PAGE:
“I’ve Never Seen Any Shingles Like THIS Before!”

Posted by in Buying/Maintaining a Home, Roof, Shingles, Structural terms | May 11, 2015

“I’ve never seen any shingles like THIS before!”

We have heard this comment more than a few times, even from roofers.  What was being referred to are the shingles seen in the feature photo and Figures WRS-1 and WRS-2.  These shingles have the appearance of a weaved basket.

 

Figure WRS-1 Typical interlocking shingles.

 

And that description is not far from the truth.  These shingles are called  T-lock shingles or wind resistant shingles and they ARE weaved or interlocked together.  The weaving interlocks each strip so that each tab is held down at the sides with the overlapping side end of the adjacent tab.  The result is very little exposed bottom edge of a tab.  This pattern of interlocking made for a shingle system that is very resistant to high winds.  Furthermore, the interlocking was designed such that an asphalt sealing strip was unnecessary (Figure WRS-2).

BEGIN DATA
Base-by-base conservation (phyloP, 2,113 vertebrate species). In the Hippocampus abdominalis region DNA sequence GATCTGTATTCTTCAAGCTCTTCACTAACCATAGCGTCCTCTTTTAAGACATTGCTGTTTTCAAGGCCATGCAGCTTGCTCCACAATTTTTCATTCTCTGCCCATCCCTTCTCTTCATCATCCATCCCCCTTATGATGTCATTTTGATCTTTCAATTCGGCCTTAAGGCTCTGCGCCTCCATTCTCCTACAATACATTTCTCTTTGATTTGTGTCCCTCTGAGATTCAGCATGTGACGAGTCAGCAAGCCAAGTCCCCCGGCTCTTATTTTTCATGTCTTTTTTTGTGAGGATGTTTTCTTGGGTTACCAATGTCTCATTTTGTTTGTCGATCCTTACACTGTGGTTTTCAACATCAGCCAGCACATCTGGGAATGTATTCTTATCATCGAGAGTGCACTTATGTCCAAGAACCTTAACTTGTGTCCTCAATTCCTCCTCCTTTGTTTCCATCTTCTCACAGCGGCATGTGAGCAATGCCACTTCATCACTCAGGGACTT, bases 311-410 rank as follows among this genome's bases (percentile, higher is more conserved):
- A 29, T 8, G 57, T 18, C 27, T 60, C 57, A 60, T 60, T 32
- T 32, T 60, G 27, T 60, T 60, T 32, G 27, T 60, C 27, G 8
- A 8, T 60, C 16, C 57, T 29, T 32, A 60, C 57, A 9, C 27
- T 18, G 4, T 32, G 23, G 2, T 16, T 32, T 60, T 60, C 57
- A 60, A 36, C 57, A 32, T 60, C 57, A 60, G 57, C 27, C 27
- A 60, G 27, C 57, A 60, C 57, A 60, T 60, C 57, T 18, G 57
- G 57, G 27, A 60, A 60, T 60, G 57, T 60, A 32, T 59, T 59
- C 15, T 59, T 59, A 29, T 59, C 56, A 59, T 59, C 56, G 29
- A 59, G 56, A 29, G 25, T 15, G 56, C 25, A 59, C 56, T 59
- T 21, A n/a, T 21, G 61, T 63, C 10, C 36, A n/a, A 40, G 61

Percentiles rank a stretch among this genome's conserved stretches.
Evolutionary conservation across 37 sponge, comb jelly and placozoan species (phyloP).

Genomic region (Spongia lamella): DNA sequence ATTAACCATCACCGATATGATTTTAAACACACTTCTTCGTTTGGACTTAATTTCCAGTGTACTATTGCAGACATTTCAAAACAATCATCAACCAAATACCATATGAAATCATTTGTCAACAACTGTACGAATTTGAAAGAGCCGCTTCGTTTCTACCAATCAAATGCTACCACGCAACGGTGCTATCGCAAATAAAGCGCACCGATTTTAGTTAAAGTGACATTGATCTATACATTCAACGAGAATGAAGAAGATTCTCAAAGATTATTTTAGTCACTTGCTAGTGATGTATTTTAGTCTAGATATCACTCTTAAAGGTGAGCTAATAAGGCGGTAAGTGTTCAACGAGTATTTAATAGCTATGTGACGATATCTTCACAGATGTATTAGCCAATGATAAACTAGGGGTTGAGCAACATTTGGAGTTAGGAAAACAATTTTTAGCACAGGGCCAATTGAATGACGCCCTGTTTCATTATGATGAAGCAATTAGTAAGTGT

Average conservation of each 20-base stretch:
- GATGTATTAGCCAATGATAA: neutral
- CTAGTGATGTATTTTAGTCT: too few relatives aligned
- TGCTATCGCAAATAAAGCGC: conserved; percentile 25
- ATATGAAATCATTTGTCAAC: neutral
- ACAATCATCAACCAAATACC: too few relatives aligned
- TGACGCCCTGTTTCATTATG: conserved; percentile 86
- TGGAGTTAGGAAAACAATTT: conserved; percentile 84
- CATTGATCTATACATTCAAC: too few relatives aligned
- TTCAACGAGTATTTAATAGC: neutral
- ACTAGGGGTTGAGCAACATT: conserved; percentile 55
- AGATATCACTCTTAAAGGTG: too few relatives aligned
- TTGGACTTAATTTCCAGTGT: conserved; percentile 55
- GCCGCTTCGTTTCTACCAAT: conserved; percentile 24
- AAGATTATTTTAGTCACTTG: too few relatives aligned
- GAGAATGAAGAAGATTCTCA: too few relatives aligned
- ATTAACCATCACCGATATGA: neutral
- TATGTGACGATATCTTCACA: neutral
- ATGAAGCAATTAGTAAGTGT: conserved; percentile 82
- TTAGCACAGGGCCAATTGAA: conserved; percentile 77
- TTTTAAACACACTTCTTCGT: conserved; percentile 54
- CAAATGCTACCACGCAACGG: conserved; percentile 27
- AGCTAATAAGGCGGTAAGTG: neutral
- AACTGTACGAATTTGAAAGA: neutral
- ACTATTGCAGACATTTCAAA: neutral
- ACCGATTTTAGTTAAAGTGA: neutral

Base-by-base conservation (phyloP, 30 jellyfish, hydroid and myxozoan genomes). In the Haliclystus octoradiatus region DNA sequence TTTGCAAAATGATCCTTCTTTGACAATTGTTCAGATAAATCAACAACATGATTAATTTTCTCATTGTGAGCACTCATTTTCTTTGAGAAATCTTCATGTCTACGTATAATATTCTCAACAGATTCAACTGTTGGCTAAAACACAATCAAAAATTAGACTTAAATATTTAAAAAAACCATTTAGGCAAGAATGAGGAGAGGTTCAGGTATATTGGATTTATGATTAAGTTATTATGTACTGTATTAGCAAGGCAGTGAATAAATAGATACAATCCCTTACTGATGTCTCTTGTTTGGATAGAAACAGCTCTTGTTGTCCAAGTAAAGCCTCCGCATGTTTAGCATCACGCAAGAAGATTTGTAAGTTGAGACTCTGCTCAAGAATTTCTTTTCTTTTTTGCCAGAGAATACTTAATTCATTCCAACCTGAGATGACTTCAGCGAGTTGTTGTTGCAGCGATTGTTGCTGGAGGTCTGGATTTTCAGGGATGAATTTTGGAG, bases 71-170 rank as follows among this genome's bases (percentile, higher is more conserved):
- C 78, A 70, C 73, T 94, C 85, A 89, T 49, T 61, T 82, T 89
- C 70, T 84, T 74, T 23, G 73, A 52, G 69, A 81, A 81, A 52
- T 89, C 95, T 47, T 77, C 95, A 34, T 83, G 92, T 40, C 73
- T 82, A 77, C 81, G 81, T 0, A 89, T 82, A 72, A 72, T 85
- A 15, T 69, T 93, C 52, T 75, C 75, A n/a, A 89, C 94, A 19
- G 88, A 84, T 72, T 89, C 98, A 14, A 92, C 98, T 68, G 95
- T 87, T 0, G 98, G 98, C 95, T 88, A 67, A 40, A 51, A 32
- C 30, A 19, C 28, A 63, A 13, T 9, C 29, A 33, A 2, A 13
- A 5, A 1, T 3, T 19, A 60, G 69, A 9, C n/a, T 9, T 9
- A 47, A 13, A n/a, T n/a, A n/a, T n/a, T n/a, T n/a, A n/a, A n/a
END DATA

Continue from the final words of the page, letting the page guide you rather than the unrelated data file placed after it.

Figure WRS-2 Tab of interlocking shingle manually removed.

 

But soon we will be saying goodbye to the T-lock shingle.  It appears that they are no longer manufactured.  Some new dimensional shingle styles have been so improved that they provide the same high wind resistance with a much better appearance, so there is no longer a need for the labor intensive T-lock.

But who knows, maybe they will make a “retro” come back some day.

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